But how has all that changed? The last few years have witnessed an explosion of new business models in legal services – termed, rather predictably, “New Law” - that have significantly expanded the variety of affordable legal services available on the market. The birth of New Law is certainly a “disruptive innovation” in the legal services industry. Coined by Harvard Business School professor Clayton Christensen over twenty years ago in The Innovator’s Dilemma, “disruptive innovation” describes a phenomenon whereby a smaller company, an “entrant,” usually with limited or scarce resources, successfully competes with more established businesses by offering its products or services—typically considered as inferior or low-quality—to markets that are overlooked by the more established businesses at much lower price. As the entrant continually improves its products or services, mainstream customers begin to subscribe to the entrant’s offerings to the point where the entrant dominates the market.
The New Law business model is considered disruptive because they serve an unmet need for the relevant market. Like all great start-up ideas that succeed, the model provides an effective, efficient and reliable solution to a problem worth solving. With increased prevalence and market awareness, its quite likely that New Law will acquire a trajectory that will upset Big Law’s dominance over most legal markets. Mainstream customers are already beginning to switch to New Law; many New Law firms count Fortune 100 and Fortune 500 businesses among their clients. To be sure, while clients may still tend to engage a Big Law firm for bet-the-company litigation or complex corporate deals, such matters are clearly exceptional, and clients are increasingly turning to New Law to handle more conventional, day-to-day and urgent legal work.
New Law is able to give Big Law a run for its money for two primary reasons. One of the reasons is, of course, cost-effectiveness. New Law provides simplified and affordable legal services, without unnecessary and costly bells and whistles. Big Law clients complain that they are overpaying firms for legal services. This isn’t surprising. Lavish offices, pressures to increase profits-per-partner, steep salaries, massive overheads—all these factors force Big Law firms to maximize the number of billable hours that their attorneys crank out. In fact, it is not unusual for these firms to have around a 2,000 hour/year billable hour requirement.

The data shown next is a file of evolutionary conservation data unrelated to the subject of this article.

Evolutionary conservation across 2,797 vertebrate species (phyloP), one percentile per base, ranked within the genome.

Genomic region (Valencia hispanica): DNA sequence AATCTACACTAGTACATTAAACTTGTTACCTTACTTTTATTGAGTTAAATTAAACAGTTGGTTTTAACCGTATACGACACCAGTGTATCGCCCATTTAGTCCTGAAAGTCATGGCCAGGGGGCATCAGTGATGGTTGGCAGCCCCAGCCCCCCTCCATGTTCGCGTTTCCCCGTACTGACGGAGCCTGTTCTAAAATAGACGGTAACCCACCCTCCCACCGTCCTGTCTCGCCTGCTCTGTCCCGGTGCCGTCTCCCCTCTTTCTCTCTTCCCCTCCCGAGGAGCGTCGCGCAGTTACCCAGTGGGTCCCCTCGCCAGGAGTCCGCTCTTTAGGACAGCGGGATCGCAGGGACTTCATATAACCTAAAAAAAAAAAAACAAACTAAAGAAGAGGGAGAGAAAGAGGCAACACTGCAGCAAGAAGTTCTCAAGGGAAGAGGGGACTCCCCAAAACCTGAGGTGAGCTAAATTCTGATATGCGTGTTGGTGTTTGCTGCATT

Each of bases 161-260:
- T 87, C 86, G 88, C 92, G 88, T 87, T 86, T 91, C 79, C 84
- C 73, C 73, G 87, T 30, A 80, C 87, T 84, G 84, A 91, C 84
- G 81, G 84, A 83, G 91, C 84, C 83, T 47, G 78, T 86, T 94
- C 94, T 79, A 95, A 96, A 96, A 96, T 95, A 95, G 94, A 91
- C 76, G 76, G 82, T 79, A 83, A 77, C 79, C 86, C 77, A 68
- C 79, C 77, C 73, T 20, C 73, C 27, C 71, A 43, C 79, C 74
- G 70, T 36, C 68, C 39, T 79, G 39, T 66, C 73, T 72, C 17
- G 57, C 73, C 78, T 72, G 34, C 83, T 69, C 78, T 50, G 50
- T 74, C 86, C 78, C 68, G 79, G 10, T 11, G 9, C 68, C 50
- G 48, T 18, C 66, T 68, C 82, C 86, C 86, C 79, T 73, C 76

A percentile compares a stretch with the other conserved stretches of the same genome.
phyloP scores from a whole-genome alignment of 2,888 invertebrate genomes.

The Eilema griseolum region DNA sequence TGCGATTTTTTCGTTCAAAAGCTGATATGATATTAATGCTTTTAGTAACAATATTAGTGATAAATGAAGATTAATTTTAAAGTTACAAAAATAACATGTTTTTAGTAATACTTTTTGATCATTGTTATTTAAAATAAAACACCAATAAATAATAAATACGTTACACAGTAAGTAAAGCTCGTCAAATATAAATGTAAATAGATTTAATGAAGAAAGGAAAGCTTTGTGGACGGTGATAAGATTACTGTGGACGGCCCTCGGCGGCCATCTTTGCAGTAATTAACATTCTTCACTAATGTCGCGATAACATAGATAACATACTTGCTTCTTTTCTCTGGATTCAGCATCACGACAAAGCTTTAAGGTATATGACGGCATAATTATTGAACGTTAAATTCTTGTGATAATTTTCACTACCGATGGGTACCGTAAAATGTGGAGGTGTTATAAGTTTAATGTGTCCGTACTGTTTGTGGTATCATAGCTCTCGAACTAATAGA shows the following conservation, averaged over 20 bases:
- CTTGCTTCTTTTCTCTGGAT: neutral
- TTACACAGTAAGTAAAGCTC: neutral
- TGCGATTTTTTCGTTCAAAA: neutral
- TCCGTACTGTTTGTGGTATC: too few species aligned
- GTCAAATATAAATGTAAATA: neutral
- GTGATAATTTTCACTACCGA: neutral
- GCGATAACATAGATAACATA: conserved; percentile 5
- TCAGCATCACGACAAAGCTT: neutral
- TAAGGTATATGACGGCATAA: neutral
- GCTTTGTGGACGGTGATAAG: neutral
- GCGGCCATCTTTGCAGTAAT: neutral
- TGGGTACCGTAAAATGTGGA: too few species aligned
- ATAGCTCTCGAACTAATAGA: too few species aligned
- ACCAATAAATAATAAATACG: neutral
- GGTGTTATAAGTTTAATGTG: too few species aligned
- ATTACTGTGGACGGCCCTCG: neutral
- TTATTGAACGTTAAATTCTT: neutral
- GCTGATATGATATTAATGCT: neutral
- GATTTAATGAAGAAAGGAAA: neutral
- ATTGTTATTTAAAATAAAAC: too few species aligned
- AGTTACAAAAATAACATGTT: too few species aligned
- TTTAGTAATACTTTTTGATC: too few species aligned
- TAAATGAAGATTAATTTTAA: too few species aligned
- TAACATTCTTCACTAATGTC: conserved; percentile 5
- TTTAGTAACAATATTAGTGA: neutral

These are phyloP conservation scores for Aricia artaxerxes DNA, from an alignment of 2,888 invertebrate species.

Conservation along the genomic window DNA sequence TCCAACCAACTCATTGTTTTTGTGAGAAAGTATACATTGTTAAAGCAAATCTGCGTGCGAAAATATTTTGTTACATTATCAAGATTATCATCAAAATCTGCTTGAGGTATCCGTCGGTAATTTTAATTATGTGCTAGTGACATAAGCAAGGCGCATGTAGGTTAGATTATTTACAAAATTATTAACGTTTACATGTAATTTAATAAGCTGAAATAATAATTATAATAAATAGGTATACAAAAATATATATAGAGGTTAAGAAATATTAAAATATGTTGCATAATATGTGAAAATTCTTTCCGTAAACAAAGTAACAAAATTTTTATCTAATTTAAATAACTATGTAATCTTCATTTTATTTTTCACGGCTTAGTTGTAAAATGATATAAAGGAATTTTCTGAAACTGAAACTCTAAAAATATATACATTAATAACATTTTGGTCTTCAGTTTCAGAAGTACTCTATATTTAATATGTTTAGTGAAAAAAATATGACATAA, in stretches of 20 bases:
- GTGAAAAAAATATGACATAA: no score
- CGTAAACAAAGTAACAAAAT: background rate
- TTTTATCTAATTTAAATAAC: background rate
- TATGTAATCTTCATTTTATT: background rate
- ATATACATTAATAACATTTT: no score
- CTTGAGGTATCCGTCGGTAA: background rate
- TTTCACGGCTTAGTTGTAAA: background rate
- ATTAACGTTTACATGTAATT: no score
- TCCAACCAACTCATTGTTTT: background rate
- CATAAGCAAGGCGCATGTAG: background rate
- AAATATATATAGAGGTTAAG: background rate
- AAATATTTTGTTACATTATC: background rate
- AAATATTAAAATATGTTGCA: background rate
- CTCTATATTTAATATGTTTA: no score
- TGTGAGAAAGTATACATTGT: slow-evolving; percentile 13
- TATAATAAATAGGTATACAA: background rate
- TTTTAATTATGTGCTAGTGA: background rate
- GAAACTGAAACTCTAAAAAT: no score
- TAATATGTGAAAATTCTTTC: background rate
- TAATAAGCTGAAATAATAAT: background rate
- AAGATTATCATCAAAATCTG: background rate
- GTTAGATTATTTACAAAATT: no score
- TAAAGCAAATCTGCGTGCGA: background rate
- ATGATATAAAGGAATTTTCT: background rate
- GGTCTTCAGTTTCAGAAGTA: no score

New Law businesses, on the other hand, have embraced business models that do away with (or at least look beyond) the billable hour requirement. Most decrease overhead (and, thus overall cost to client) by doing away with expensive office space or adopting new, efficient technologies such as cloud-based document management, time-keeping and invoicing. Some also reduce cost is by dispensing with guaranteed salaries and paying attorneys only for work done. Others do not hire junior lawyers, who are expensive to train, and instead hire lawyers with relevant experience from Big Law firms. Others use unique fee structures. For example, they may offer flat-fee arrangements, hybrid fixed and variable fees, service packages, monthly subscription fees, and even deferred payment arrangements. A combination of these elements all translate to a significantly lowered price on legal services.